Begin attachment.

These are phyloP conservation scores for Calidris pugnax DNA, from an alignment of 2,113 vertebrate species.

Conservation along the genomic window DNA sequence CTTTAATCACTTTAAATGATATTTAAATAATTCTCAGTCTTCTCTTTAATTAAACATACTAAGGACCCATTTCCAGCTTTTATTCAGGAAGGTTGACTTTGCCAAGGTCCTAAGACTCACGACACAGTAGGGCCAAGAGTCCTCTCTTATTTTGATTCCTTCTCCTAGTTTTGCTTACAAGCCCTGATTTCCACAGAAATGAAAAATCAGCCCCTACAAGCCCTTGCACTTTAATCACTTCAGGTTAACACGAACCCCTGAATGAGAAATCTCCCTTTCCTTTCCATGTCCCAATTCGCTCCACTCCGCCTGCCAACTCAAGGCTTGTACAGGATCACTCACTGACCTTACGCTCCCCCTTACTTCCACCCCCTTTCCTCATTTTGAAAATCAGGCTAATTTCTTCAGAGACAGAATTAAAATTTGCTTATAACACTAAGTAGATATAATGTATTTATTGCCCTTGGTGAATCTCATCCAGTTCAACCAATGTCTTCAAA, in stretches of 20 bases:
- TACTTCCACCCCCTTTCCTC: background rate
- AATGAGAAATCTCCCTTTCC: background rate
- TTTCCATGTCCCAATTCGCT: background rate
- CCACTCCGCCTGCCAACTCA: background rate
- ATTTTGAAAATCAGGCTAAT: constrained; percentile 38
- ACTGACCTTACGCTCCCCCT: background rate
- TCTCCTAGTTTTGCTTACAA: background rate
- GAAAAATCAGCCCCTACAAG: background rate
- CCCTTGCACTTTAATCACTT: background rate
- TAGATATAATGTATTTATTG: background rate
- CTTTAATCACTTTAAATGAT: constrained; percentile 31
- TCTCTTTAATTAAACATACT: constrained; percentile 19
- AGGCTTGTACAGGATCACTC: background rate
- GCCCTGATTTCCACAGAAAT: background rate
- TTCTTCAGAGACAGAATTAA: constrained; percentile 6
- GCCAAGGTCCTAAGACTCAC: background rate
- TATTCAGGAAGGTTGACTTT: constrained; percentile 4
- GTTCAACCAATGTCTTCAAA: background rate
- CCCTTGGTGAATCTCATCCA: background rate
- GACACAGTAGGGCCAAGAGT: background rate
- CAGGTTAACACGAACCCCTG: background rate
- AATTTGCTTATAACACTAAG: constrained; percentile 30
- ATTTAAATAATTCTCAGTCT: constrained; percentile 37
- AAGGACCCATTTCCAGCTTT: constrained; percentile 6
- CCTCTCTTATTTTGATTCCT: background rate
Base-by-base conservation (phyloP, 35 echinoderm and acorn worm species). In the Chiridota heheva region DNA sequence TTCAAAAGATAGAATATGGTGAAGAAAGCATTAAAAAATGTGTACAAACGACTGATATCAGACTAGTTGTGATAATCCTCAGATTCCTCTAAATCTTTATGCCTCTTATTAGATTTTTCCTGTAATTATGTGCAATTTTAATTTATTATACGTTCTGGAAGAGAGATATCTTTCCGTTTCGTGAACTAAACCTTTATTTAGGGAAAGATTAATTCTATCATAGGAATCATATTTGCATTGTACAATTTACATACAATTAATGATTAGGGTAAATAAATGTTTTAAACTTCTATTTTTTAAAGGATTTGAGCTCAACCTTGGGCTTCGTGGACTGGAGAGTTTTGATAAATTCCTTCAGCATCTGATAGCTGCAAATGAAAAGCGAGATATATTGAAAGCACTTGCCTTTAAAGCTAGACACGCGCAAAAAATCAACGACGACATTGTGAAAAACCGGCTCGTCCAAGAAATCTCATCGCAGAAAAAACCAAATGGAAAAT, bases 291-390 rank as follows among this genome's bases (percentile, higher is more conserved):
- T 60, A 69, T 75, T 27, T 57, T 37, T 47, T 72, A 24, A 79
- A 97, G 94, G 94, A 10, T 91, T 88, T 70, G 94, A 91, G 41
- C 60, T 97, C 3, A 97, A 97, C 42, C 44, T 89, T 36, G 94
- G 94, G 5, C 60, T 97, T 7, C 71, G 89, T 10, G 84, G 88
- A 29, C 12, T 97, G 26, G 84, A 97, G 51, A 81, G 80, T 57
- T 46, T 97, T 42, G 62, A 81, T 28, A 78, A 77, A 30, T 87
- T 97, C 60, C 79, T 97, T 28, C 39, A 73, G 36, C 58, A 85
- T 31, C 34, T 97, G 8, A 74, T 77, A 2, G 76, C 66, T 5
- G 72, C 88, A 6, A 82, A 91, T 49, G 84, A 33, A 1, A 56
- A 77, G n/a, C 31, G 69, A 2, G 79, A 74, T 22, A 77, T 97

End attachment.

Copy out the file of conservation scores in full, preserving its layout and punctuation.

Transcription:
These are phyloP conservation scores for Calidris pugnax DNA, from an alignment of 2,113 vertebrate species.

Conservation along the genomic window DNA sequence CTTTAATCACTTTAAATGATATTTAAATAATTCTCAGTCTTCTCTTTAATTAAACATACTAAGGACCCATTTCCAGCTTTTATTCAGGAAGGTTGACTTTGCCAAGGTCCTAAGACTCACGACACAGTAGGGCCAAGAGTCCTCTCTTATTTTGATTCCTTCTCCTAGTTTTGCTTACAAGCCCTGATTTCCACAGAAATGAAAAATCAGCCCCTACAAGCCCTTGCACTTTAATCACTTCAGGTTAACACGAACCCCTGAATGAGAAATCTCCCTTTCCTTTCCATGTCCCAATTCGCTCCACTCCGCCTGCCAACTCAAGGCTTGTACAGGATCACTCACTGACCTTACGCTCCCCCTTACTTCCACCCCCTTTCCTCATTTTGAAAATCAGGCTAATTTCTTCAGAGACAGAATTAAAATTTGCTTATAACACTAAGTAGATATAATGTATTTATTGCCCTTGGTGAATCTCATCCAGTTCAACCAATGTCTTCAAA, in stretches of 20 bases:
- TACTTCCACCCCCTTTCCTC: background rate
- AATGAGAAATCTCCCTTTCC: background rate
- TTTCCATGTCCCAATTCGCT: background rate
- CCACTCCGCCTGCCAACTCA: background rate
- ATTTTGAAAATCAGGCTAAT: constrained; percentile 38
- ACTGACCTTACGCTCCCCCT: background rate
- TCTCCTAGTTTTGCTTACAA: background rate
- GAAAAATCAGCCCCTACAAG: background rate
- CCCTTGCACTTTAATCACTT: background rate
- TAGATATAATGTATTTATTG: background rate
- CTTTAATCACTTTAAATGAT: constrained; percentile 31
- TCTCTTTAATTAAACATACT: constrained; percentile 19
- AGGCTTGTACAGGATCACTC: background rate
- GCCCTGATTTCCACAGAAAT: background rate
- TTCTTCAGAGACAGAATTAA: constrained; percentile 6
- GCCAAGGTCCTAAGACTCAC: background rate
- TATTCAGGAAGGTTGACTTT: constrained; percentile 4
- GTTCAACCAATGTCTTCAAA: background rate
- CCCTTGGTGAATCTCATCCA: background rate
- GACACAGTAGGGCCAAGAGT: background rate
- CAGGTTAACACGAACCCCTG: background rate
- AATTTGCTTATAACACTAAG: constrained; percentile 30
- ATTTAAATAATTCTCAGTCT: constrained; percentile 37
- AAGGACCCATTTCCAGCTTT: constrained; percentile 6
- CCTCTCTTATTTTGATTCCT: background rate
Base-by-base conservation (phyloP, 35 echinoderm and acorn worm species). In the Chiridota heheva region DNA sequence TTCAAAAGATAGAATATGGTGAAGAAAGCATTAAAAAATGTGTACAAACGACTGATATCAGACTAGTTGTGATAATCCTCAGATTCCTCTAAATCTTTATGCCTCTTATTAGATTTTTCCTGTAATTATGTGCAATTTTAATTTATTATACGTTCTGGAAGAGAGATATCTTTCCGTTTCGTGAACTAAACCTTTATTTAGGGAAAGATTAATTCTATCATAGGAATCATATTTGCATTGTACAATTTACATACAATTAATGATTAGGGTAAATAAATGTTTTAAACTTCTATTTTTTAAAGGATTTGAGCTCAACCTTGGGCTTCGTGGACTGGAGAGTTTTGATAAATTCCTTCAGCATCTGATAGCTGCAAATGAAAAGCGAGATATATTGAAAGCACTTGCCTTTAAAGCTAGACACGCGCAAAAAATCAACGACGACATTGTGAAAAACCGGCTCGTCCAAGAAATCTCATCGCAGAAAAAACCAAATGGAAAAT, bases 291-390 rank as follows among this genome's bases (percentile, higher is more conserved):
- T 60, A 69, T 75, T 27, T 57, T 37, T 47, T 72, A 24, A 79
- A 97, G 94, G 94, A 10, T 91, T 88, T 70, G 94, A 91, G 41
- C 60, T 97, C 3, A 97, A 97, C 42, C 44, T 89, T 36, G 94
- G 94, G 5, C 60, T 97, T 7, C 71, G 89, T 10, G 84, G 88
- A 29, C 12, T 97, G 26, G 84, A 97, G 51, A 81, G 80, T 57
- T 46, T 97, T 42, G 62, A 81, T 28, A 78, A 77, A 30, T 87
- T 97, C 60, C 79, T 97, T 28, C 39, A 73, G 36, C 58, A 85
- T 31, C 34, T 97, G 8, A 74, T 77, A 2, G 76, C 66, T 5
- G 72, C 88, A 6, A 82, A 91, T 49, G 84, A 33, A 1, A 56
- A 77, G n/a, C 31, G 69, A 2, G 79, A 74, T 22, A 77, T 97